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_______________'Surreal and unsettling' - Observer Cultural Highlight'Wise, comical and exceptionally relatable' - Zeba Talkhani 'Quietly hilarious and deeply attuned to the uncanny rhythms and deadpan absurdity of the daily grind' - Sharlene Teo_______________A woman walks into an employment agency and requests a job that requires no reading, no writing - and ideally, very little thinking.She is sent to an office building where she is tasked with watching the hidden-camera feed of an author suspected of storing contraband goods. But observing someone for hours on end isn't so easy. How will…mehr

Produktbeschreibung
_______________'Surreal and unsettling' - Observer Cultural Highlight'Wise, comical and exceptionally relatable' - Zeba Talkhani 'Quietly hilarious and deeply attuned to the uncanny rhythms and deadpan absurdity of the daily grind' - Sharlene Teo_______________A woman walks into an employment agency and requests a job that requires no reading, no writing - and ideally, very little thinking.She is sent to an office building where she is tasked with watching the hidden-camera feed of an author suspected of storing contraband goods. But observing someone for hours on end isn't so easy. How will she stay awake? When can she take delivery of her favourite brand of tea? And, perhaps more importantly - how did she find herself in this situation in the first place?As she moves from job to job, writing bus adverts for shops that mysteriously disappear, and composing advice for rice cracker wrappers that generate thousands of devoted followers, it becomes increasingly apparent that she's not searching for the easiest job at all, but something altogether more meaningful..._______________'An irreverent but thoughtful voice, with light echoes of Haruki Murakami ... the book is uncannily timely ... a novel as smart as is quietly funny' - Financial Times'Polly Barton's translation skilfully captures the protagonist's dejected, anxious voice and her deadpan humour ... imaginative and unusual' - Times Literary Supplement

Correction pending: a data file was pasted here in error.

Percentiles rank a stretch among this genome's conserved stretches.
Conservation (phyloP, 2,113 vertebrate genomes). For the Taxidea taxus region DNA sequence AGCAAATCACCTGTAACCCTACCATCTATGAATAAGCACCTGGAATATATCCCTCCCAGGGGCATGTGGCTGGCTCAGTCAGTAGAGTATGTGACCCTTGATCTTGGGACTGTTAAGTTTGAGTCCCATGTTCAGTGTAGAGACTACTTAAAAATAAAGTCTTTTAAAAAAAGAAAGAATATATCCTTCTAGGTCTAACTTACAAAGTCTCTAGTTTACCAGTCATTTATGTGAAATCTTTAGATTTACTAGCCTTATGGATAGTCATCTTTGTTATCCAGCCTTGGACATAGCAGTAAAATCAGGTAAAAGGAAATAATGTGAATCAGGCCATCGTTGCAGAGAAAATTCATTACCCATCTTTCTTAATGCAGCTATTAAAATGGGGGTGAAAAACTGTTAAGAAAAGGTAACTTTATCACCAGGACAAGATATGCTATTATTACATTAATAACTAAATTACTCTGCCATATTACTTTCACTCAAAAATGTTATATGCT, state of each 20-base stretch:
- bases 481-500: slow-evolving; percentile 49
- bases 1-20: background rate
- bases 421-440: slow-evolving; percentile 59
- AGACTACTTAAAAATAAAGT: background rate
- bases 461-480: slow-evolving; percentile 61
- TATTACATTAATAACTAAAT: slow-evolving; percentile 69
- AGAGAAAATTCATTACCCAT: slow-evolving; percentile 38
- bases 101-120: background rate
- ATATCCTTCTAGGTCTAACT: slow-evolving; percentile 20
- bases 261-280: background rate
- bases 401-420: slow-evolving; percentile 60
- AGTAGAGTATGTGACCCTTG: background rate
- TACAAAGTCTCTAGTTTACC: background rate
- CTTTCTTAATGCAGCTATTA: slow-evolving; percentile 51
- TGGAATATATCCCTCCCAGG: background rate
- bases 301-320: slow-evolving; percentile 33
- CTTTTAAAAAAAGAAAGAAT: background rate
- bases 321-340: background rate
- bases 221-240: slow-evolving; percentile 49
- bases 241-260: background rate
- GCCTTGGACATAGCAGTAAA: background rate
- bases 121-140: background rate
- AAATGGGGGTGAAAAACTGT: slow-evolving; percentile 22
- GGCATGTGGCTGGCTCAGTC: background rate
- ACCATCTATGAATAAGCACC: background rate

Autorenporträt
Kikuko Tsumura
Rezensionen
Tsumura's portrait of the daily grind is spot-on, her observations wryly tender. Polly Barton's translation captures the deadpan absurdity and subtle surrealism in this inventive Japanese novel Madeleine Feeny Mail on Sunday